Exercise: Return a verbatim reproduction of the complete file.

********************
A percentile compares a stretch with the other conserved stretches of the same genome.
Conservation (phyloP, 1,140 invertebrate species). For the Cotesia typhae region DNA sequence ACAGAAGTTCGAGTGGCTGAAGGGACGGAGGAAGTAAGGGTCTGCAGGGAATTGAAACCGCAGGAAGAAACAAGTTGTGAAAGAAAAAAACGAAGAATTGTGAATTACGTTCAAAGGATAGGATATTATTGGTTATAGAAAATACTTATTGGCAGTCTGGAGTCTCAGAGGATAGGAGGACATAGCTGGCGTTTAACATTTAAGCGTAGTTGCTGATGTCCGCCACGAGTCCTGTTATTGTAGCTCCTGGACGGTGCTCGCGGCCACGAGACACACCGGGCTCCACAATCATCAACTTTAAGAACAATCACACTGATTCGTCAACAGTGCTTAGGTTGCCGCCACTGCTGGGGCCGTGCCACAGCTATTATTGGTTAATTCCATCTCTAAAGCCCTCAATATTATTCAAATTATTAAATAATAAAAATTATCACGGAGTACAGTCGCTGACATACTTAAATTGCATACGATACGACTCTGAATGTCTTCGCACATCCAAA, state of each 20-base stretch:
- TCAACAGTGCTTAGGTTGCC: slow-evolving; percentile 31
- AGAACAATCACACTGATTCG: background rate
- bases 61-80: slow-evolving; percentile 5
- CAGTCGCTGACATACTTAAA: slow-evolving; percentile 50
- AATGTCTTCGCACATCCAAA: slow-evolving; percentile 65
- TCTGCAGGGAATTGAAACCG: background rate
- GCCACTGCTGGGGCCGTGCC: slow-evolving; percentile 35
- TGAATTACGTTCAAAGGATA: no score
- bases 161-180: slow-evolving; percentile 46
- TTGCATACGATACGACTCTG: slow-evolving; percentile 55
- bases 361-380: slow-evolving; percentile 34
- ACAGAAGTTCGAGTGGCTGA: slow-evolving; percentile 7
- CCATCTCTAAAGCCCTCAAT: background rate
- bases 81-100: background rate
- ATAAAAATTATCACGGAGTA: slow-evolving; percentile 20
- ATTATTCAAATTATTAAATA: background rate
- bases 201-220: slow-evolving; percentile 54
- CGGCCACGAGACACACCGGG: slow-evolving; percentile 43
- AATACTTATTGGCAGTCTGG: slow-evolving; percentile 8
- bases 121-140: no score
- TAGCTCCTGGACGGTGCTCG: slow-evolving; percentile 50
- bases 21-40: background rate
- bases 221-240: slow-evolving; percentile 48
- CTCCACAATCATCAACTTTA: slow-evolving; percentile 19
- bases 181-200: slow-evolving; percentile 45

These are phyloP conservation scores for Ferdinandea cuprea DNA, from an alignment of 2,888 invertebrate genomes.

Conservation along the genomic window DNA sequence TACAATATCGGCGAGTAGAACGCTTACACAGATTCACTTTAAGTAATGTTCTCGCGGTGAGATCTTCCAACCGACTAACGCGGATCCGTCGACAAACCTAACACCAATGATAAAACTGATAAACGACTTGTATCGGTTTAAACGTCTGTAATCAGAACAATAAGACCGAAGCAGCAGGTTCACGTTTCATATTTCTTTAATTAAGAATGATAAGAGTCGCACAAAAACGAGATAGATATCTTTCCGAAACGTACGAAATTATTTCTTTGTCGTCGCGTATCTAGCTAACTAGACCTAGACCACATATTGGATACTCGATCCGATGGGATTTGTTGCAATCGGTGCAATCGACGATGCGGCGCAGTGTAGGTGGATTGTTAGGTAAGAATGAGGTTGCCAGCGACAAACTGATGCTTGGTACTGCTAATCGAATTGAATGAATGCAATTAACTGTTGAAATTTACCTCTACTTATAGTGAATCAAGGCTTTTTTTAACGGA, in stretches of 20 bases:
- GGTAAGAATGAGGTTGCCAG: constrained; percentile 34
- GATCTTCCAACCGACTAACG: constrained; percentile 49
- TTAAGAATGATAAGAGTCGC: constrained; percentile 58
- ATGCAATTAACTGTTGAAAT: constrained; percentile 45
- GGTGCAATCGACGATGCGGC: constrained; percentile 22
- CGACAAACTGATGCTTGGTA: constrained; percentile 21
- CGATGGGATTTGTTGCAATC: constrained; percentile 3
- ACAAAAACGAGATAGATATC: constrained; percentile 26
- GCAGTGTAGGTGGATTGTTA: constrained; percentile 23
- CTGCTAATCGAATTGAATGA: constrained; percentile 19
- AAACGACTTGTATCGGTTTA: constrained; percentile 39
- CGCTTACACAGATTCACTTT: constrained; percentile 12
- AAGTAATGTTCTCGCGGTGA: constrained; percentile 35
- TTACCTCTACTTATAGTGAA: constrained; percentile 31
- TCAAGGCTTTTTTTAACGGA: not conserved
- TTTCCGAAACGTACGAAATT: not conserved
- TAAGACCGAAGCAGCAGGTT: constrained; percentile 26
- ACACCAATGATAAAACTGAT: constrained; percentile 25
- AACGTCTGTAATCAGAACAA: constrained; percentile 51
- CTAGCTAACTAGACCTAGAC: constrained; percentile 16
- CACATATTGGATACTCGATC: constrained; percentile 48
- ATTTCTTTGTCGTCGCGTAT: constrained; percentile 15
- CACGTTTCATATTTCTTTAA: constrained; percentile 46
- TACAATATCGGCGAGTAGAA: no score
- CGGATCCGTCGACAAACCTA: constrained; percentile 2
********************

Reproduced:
A percentile compares a stretch with the other conserved stretches of the same genome.
Conservation (phyloP, 1,140 invertebrate species). For the Cotesia typhae region DNA sequence ACAGAAGTTCGAGTGGCTGAAGGGACGGAGGAAGTAAGGGTCTGCAGGGAATTGAAACCGCAGGAAGAAACAAGTTGTGAAAGAAAAAAACGAAGAATTGTGAATTACGTTCAAAGGATAGGATATTATTGGTTATAGAAAATACTTATTGGCAGTCTGGAGTCTCAGAGGATAGGAGGACATAGCTGGCGTTTAACATTTAAGCGTAGTTGCTGATGTCCGCCACGAGTCCTGTTATTGTAGCTCCTGGACGGTGCTCGCGGCCACGAGACACACCGGGCTCCACAATCATCAACTTTAAGAACAATCACACTGATTCGTCAACAGTGCTTAGGTTGCCGCCACTGCTGGGGCCGTGCCACAGCTATTATTGGTTAATTCCATCTCTAAAGCCCTCAATATTATTCAAATTATTAAATAATAAAAATTATCACGGAGTACAGTCGCTGACATACTTAAATTGCATACGATACGACTCTGAATGTCTTCGCACATCCAAA, state of each 20-base stretch:
- TCAACAGTGCTTAGGTTGCC: slow-evolving; percentile 31
- AGAACAATCACACTGATTCG: background rate
- bases 61-80: slow-evolving; percentile 5
- CAGTCGCTGACATACTTAAA: slow-evolving; percentile 50
- AATGTCTTCGCACATCCAAA: slow-evolving; percentile 65
- TCTGCAGGGAATTGAAACCG: background rate
- GCCACTGCTGGGGCCGTGCC: slow-evolving; percentile 35
- TGAATTACGTTCAAAGGATA: no score
- bases 161-180: slow-evolving; percentile 46
- TTGCATACGATACGACTCTG: slow-evolving; percentile 55
- bases 361-380: slow-evolving; percentile 34
- ACAGAAGTTCGAGTGGCTGA: slow-evolving; percentile 7
- CCATCTCTAAAGCCCTCAAT: background rate
- bases 81-100: background rate
- ATAAAAATTATCACGGAGTA: slow-evolving; percentile 20
- ATTATTCAAATTATTAAATA: background rate
- bases 201-220: slow-evolving; percentile 54
- CGGCCACGAGACACACCGGG: slow-evolving; percentile 43
- AATACTTATTGGCAGTCTGG: slow-evolving; percentile 8
- bases 121-140: no score
- TAGCTCCTGGACGGTGCTCG: slow-evolving; percentile 50
- bases 21-40: background rate
- bases 221-240: slow-evolving; percentile 48
- CTCCACAATCATCAACTTTA: slow-evolving; percentile 19
- bases 181-200: slow-evolving; percentile 45

These are phyloP conservation scores for Ferdinandea cuprea DNA, from an alignment of 2,888 invertebrate genomes.

Conservation along the genomic window DNA sequence TACAATATCGGCGAGTAGAACGCTTACACAGATTCACTTTAAGTAATGTTCTCGCGGTGAGATCTTCCAACCGACTAACGCGGATCCGTCGACAAACCTAACACCAATGATAAAACTGATAAACGACTTGTATCGGTTTAAACGTCTGTAATCAGAACAATAAGACCGAAGCAGCAGGTTCACGTTTCATATTTCTTTAATTAAGAATGATAAGAGTCGCACAAAAACGAGATAGATATCTTTCCGAAACGTACGAAATTATTTCTTTGTCGTCGCGTATCTAGCTAACTAGACCTAGACCACATATTGGATACTCGATCCGATGGGATTTGTTGCAATCGGTGCAATCGACGATGCGGCGCAGTGTAGGTGGATTGTTAGGTAAGAATGAGGTTGCCAGCGACAAACTGATGCTTGGTACTGCTAATCGAATTGAATGAATGCAATTAACTGTTGAAATTTACCTCTACTTATAGTGAATCAAGGCTTTTTTTAACGGA, in stretches of 20 bases:
- GGTAAGAATGAGGTTGCCAG: constrained; percentile 34
- GATCTTCCAACCGACTAACG: constrained; percentile 49
- TTAAGAATGATAAGAGTCGC: constrained; percentile 58
- ATGCAATTAACTGTTGAAAT: constrained; percentile 45
- GGTGCAATCGACGATGCGGC: constrained; percentile 22
- CGACAAACTGATGCTTGGTA: constrained; percentile 21
- CGATGGGATTTGTTGCAATC: constrained; percentile 3
- ACAAAAACGAGATAGATATC: constrained; percentile 26
- GCAGTGTAGGTGGATTGTTA: constrained; percentile 23
- CTGCTAATCGAATTGAATGA: constrained; percentile 19
- AAACGACTTGTATCGGTTTA: constrained; percentile 39
- CGCTTACACAGATTCACTTT: constrained; percentile 12
- AAGTAATGTTCTCGCGGTGA: constrained; percentile 35
- TTACCTCTACTTATAGTGAA: constrained; percentile 31
- TCAAGGCTTTTTTTAACGGA: not conserved
- TTTCCGAAACGTACGAAATT: not conserved
- TAAGACCGAAGCAGCAGGTT: constrained; percentile 26
- ACACCAATGATAAAACTGAT: constrained; percentile 25
- AACGTCTGTAATCAGAACAA: constrained; percentile 51
- CTAGCTAACTAGACCTAGAC: constrained; percentile 16
- CACATATTGGATACTCGATC: constrained; percentile 48
- ATTTCTTTGTCGTCGCGTAT: constrained; percentile 15
- CACGTTTCATATTTCTTTAA: constrained; percentile 46
- TACAATATCGGCGAGTAGAA: no score
- CGGATCCGTCGACAAACCTA: constrained; percentile 2